A murder of an individual is called assassination, who is usually a famous celebrity, politician, religious figure or royal. Usually in cases of assassination there is a clear motive – jealousy, political or religious idealism, contract killing, revenge etc.. As the world moved into the modern day, the killing of important people began to become more than a tool in power struggles between rulers themselves and was also used for political symbolism, such as in the propaganda of the deed. Ever since the Moabite King Eglon was stabbed to death on his throne in 1200 BCE. And, probably long before that, the political leaders have been killed for any number of reasons.
Assassinations may be prompted by religious, ideological, political, or military reasons, but the end result is targeted killing of a public figure, whom we know well or we love. Here is a list of 10 notable assassinations of most famous and beloved political leaders and the places where they were assassinated. Lets start the list of famous political leaders who were assassinated.
10. Rafic Hariri: Lebanon
Rafic Baha El Deen Al-Hariri (November 1, 1944 – February 14, 2005), was a business tycoon and the Prime Minister of Lebanon from 1992 to 1998 and again from 2000 until his resignation, 20 October 2004. He headed five cabinets during his tenure. Hariri dominated the country’s post-war political and business life and is widely credited with reconstructing Beirut after the 15-year civil war.
Hariri was assassinated on 14 February 2005 when explosives equivalent to around 1000 kg of TNT were detonated as his motorcade drove past the St. George Hotel in the Lebanese capital, Beirut. The investigation, by the Special Tribunal for Lebanon, into his assassination is still ongoing and currently led by the independent investigator Daniel Bellemare. In its first two reports, UNIIIC indicated that the Syrian government may be linked to the assassination. According to a Canadian Broadcasting Corporation news investigation, the special UN investigation team had found strong evidence for the responsibility of Hezbollah in the assassination. Hariri’s killing led to massive political change in Lebanon, including the Cedar Revolution and the withdrawal of Syrian troops from Lebanon.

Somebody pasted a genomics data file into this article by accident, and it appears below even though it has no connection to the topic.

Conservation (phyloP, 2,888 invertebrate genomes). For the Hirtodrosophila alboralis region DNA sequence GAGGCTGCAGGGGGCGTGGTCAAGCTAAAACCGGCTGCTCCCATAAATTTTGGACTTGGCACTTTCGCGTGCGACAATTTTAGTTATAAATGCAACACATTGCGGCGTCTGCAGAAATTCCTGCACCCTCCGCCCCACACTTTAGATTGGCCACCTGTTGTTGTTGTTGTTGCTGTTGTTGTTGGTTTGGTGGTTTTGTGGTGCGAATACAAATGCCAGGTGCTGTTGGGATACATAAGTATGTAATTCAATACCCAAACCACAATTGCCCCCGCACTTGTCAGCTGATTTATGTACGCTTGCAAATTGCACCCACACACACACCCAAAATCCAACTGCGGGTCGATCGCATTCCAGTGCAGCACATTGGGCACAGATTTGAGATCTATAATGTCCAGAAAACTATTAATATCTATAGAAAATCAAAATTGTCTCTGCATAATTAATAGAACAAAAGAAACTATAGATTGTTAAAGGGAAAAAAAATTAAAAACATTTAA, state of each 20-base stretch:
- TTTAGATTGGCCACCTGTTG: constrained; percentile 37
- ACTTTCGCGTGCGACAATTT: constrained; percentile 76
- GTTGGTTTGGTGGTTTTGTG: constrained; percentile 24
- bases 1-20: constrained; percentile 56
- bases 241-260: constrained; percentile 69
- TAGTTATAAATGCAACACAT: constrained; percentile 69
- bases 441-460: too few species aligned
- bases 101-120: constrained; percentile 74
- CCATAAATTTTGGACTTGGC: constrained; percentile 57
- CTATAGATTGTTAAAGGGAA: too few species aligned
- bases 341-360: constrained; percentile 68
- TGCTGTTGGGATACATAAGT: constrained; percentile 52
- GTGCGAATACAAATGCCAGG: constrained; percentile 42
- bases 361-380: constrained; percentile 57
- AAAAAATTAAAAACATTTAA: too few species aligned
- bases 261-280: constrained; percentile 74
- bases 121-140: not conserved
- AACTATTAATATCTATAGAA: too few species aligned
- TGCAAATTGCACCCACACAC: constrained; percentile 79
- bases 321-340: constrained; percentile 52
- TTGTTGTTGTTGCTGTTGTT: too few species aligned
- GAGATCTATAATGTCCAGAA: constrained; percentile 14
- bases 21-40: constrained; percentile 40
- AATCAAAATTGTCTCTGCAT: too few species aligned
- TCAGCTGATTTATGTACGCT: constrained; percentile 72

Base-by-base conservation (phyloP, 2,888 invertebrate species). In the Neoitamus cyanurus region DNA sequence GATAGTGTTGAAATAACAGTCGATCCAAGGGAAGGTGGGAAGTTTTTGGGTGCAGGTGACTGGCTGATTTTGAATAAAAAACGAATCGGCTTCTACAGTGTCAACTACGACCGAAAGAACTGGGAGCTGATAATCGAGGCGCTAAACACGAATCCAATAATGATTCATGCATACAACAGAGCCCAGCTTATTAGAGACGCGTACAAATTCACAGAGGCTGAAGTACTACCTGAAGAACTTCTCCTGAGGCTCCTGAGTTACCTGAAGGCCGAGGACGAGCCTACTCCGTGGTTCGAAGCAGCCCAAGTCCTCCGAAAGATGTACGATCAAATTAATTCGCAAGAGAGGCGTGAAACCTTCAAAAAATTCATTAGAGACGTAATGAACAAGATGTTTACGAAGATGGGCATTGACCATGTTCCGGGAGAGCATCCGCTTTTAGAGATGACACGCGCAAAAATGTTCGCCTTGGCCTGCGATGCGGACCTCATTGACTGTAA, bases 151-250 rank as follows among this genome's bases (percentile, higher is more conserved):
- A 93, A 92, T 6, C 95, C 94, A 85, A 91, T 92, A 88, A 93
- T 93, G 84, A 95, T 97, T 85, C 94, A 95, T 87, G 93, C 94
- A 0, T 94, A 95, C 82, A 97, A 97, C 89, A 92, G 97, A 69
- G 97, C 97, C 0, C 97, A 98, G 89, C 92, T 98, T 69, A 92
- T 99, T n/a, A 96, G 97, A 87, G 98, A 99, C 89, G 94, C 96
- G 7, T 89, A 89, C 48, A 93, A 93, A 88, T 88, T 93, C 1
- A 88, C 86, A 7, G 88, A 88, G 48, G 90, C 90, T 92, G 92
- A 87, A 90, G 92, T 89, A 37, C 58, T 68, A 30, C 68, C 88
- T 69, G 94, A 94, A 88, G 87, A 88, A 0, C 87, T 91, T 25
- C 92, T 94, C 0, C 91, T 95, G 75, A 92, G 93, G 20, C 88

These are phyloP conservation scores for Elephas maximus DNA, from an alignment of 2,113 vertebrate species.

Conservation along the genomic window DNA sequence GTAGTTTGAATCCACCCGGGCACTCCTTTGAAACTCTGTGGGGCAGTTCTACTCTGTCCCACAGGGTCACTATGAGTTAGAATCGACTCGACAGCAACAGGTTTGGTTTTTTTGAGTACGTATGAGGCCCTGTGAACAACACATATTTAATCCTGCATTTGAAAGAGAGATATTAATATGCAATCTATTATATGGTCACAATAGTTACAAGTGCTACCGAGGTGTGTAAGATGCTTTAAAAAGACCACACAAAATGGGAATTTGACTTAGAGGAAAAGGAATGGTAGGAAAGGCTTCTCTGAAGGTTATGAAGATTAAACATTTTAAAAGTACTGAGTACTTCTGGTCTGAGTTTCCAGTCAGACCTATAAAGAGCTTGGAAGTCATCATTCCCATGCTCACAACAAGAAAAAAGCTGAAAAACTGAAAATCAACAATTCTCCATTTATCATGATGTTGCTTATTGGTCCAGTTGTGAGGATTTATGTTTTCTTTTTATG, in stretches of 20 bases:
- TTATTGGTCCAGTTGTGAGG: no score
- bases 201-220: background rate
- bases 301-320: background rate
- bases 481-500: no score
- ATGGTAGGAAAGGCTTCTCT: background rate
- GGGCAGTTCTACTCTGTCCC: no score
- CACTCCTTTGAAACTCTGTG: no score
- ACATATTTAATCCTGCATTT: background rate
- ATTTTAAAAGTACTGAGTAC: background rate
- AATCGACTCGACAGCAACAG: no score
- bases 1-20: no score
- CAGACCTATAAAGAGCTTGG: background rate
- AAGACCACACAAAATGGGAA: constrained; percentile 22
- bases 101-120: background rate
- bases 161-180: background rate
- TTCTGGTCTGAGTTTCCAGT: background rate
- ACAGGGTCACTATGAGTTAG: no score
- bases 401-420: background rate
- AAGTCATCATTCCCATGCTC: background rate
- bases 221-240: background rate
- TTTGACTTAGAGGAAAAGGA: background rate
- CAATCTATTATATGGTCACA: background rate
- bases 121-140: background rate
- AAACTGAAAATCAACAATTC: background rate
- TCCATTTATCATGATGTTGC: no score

9. Thomas D’Arcy McGee: Canada
Thomas D’Arcy Etienne Hughes McGee was an Irish Nationalist, Catholic spokesman, journalist, and a Father of Canadian Confederation. He fought for the development of Irish and Canadian national identities that would transcend their component groups. He is, to date, the only Canadian victim of political assassination at the federal level. In terms of economics he promoted modernization, calling for extensive economic development by means of railway construction, the fostering of immigration, and the application of a high protective tariff to encourage manufacturing. Politically active, he advocated a new nationality in Canada, to escape the sectarianism of Ireland.
On April 7, 1868, McGee participated in a parliamentary debate that went on past midnight. Afterward he walked to his Sparks St. boarding house at 2:00 AM. While trying to enter the boarding house ,the door was locked from the inside and McGee was waiting for the landlady to open the door, he was purportedly assassinated by Patrick J. Whelan as the door was being opened. Patrick J. Whelan, a Fenian sympathizer and a Catholic, was accused, tried, convicted, and hanged for the crime.
8. Muammar Gaddafi: Libya
Gaddafi was a Libyan revolutionary, politician, and political theorist. He governed Libya as Revolutionary Chairman of the Libyan Arab Republic from 1969 to 1977, then as the “Brotherly Leader” of the Great Socialist People’s Libyan Arab Jamahiriya from 1977 to 2011. He was initially ideologically committed to Arab nationalism and Arab socialism, but later came to rule under his own Third International Theory.
A highly divisive figure, Gaddafi dominated Libya’s politics for four decades and was the subject of a pervasive cult of personality. He was decorated with various awards and lauded for his anti-imperialist stance, support for Arab and then African unity, and for significant improvements that his government brought to the Libyan people’s quality of life. Conversely, Islamic fundamentalists strongly opposed his social and economic reforms. He was internationally condemned as a dictator whose authoritarian administration violated the human rights of Libyan citizens and financed global terrorism.